As Bitcoin Prices Surge, Europe Threatens to Ban cryptocurrencies

Over the last year, some crypto investors have made fortunes from the wildly fluctuating price of Bitcoin or other forms of digital currencies, while others have endured heavy losses.

Strict new rules could help to curb the volatility of cryptocurrency markets, making them more attractive for mainstream investors – but limit the freedoms enjoyed by early adopters who have become used to the ungoverned nature of the virtual money markets.

‘This is a global phenomenon and it’s important there is an international follow-up at the global level,” said Valdis Dombrovskis, vice-president for the Euro and Social Dialogue. ‘We do not exclude the possibility to move ahead (by regulating cryptocurrencies) at the EU level if we see, for example, risks emerging but no clear international response emerging.’

Dombrovskis was speaking after hosting a roundtable attended by the European Central Bank, industry bodies, and the Financial Stability Board which writes and coordinates regulation for the Group of 20 Economies.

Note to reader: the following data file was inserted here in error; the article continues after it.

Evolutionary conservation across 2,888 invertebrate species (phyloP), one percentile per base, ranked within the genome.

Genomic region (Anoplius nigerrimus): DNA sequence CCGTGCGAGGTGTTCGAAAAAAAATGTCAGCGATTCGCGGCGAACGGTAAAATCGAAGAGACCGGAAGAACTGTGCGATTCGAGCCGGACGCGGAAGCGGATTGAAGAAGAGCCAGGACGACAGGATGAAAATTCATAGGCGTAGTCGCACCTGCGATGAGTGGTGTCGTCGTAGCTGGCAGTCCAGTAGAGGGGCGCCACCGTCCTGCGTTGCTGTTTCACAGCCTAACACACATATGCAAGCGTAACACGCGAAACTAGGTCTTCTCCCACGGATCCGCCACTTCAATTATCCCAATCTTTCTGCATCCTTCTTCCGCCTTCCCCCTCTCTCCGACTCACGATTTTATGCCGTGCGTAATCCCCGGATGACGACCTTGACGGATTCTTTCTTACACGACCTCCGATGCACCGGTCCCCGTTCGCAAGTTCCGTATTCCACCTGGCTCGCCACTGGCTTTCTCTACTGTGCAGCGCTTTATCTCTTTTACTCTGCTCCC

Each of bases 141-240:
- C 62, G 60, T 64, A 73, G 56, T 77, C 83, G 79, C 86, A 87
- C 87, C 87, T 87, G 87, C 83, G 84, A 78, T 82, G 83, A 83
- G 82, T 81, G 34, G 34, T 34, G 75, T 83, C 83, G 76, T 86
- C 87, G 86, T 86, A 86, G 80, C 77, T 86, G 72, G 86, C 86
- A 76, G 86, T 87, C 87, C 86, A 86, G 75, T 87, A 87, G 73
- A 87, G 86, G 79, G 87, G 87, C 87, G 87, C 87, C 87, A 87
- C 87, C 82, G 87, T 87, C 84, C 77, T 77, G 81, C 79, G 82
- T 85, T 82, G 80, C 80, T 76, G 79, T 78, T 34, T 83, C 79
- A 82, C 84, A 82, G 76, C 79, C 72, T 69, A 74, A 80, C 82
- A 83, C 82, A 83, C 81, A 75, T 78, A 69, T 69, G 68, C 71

G20 finance ministers and central bankers meet in Buenos Aires in March, with crypto-currencies set to be on the agenda. The EU will decide how to address the issue later this year or early in 2019, the financial services commissioner said.

Germany and France said this month that, while new opportunities arose from crypto-currencies, they could also pose substantial risks for investors and be vulnerable to financial crime without safeguards.

But given they represent just a tiny part of the financial system, so far there appears to be no strong consensus among G20 countries to regulate them closely.

Policymakers worry about losing jobs and growth to other regions if they crack down hard on innovation in the sector, especially stemming from the blockchain technology that underpins crypto-currencies, which Dombrovskis said holds strong promise.

Markus Ferber, a centre-right member of the European Parliament, said a quick EU regulatory response was needed, rather than waiting years for international rules to trickle through.

‘In order to make sure that retail investors do not fall prey to market manipulation and fraud, virtual currencies should be regulated as other financial instruments,’ Ferber said in a statement.


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